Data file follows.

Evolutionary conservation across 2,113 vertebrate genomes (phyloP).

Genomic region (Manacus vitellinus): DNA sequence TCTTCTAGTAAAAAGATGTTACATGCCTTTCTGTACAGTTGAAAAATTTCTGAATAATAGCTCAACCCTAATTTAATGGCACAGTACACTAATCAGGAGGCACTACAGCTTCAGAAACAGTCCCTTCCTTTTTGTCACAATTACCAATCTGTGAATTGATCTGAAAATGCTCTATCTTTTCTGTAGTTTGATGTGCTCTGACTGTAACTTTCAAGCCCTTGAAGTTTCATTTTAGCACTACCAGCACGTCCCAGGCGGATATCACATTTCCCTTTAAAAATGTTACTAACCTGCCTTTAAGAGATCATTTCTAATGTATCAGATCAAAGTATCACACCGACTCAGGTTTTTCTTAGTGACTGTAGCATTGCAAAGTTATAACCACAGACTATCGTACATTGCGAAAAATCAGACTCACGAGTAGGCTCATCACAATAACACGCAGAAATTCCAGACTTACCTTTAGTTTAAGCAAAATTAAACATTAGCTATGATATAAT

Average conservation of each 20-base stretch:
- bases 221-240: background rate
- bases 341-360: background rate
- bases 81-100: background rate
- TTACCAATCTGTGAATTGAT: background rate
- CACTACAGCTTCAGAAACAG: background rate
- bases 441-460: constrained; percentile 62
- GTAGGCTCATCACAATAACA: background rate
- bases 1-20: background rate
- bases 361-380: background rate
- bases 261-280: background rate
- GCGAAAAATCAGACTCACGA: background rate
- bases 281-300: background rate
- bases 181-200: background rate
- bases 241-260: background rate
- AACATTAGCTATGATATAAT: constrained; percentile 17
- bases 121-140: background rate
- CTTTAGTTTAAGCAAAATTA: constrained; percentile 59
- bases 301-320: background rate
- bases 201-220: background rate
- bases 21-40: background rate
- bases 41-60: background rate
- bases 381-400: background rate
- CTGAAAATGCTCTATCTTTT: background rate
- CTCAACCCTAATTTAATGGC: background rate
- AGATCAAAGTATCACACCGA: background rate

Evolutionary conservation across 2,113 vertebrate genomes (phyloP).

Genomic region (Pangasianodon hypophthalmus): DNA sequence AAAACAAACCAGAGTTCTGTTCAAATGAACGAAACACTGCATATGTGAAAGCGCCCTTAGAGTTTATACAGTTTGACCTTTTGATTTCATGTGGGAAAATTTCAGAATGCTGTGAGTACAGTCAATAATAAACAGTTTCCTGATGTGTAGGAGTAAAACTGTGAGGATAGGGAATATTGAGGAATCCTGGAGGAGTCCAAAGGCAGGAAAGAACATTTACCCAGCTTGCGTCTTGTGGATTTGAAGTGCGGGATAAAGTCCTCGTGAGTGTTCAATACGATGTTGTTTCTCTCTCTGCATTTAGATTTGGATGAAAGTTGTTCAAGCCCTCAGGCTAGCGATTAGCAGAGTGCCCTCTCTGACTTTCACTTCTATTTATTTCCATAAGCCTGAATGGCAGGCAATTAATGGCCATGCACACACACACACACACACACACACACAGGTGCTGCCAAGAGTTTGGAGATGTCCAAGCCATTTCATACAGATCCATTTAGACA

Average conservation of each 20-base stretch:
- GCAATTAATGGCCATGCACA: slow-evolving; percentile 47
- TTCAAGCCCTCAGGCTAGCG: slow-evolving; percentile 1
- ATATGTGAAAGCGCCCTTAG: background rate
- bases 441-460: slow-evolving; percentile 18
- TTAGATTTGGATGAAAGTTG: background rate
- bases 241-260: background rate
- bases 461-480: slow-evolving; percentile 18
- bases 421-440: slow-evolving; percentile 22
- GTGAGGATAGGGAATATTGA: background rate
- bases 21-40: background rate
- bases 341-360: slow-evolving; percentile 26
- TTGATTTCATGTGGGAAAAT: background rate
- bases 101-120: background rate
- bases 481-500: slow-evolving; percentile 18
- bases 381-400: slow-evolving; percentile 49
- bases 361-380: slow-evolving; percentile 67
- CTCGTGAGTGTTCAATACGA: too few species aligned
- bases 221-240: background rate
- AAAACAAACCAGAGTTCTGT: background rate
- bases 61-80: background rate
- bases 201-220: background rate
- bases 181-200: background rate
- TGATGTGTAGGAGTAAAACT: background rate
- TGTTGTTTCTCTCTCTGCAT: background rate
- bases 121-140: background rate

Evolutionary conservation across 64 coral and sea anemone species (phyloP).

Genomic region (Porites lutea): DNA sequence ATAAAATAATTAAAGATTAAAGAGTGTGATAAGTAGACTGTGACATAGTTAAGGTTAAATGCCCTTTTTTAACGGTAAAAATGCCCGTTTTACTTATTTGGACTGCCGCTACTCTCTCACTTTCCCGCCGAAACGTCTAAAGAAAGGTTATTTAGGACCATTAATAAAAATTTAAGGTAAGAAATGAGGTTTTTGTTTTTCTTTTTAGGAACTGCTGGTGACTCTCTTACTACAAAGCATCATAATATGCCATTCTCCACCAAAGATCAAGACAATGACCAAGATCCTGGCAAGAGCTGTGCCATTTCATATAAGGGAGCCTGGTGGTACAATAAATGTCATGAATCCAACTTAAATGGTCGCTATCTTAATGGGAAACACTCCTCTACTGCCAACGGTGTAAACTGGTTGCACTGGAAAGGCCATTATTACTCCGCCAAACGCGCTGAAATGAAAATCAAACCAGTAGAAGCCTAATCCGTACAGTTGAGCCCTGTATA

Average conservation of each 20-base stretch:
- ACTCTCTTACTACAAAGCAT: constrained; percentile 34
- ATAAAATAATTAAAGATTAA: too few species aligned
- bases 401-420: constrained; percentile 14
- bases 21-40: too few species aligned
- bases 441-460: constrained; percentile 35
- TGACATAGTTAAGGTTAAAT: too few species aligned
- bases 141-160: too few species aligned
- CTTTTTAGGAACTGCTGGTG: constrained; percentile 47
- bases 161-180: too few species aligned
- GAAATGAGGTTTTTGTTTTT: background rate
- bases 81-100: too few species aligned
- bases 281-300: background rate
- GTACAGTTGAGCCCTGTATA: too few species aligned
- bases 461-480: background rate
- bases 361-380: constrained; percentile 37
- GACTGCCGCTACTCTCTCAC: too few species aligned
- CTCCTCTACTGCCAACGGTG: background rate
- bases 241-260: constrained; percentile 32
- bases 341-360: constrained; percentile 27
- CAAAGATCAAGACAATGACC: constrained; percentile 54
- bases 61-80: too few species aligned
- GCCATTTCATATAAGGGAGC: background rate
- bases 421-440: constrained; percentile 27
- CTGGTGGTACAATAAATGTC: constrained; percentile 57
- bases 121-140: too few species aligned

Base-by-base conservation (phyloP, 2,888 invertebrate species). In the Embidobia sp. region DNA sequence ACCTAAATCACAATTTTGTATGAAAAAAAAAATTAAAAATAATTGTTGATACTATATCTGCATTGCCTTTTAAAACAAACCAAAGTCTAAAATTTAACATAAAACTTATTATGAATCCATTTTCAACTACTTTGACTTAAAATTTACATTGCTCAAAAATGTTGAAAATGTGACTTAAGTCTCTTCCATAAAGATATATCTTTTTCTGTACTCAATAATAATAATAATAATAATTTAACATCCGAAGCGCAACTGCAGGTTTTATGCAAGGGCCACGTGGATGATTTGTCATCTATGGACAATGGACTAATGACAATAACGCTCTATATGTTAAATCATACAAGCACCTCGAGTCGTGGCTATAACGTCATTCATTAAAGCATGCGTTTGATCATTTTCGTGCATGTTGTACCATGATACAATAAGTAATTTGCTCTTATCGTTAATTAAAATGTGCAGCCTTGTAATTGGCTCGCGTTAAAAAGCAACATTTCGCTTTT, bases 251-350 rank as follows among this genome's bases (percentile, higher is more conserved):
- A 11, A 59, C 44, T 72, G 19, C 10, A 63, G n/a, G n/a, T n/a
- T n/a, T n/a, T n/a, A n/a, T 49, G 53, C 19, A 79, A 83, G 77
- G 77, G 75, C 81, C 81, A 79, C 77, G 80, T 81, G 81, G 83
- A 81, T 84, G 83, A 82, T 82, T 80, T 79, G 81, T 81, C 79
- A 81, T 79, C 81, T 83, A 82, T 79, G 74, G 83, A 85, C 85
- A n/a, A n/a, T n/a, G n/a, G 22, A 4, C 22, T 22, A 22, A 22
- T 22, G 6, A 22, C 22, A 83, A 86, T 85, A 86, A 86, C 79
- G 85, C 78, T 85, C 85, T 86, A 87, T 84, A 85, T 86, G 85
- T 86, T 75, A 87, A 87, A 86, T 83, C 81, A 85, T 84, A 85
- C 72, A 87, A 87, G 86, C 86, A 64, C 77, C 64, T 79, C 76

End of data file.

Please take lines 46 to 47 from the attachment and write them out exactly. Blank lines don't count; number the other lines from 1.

- bases 381-400: slow-evolving; percentile 49
- bases 361-380: slow-evolving; percentile 67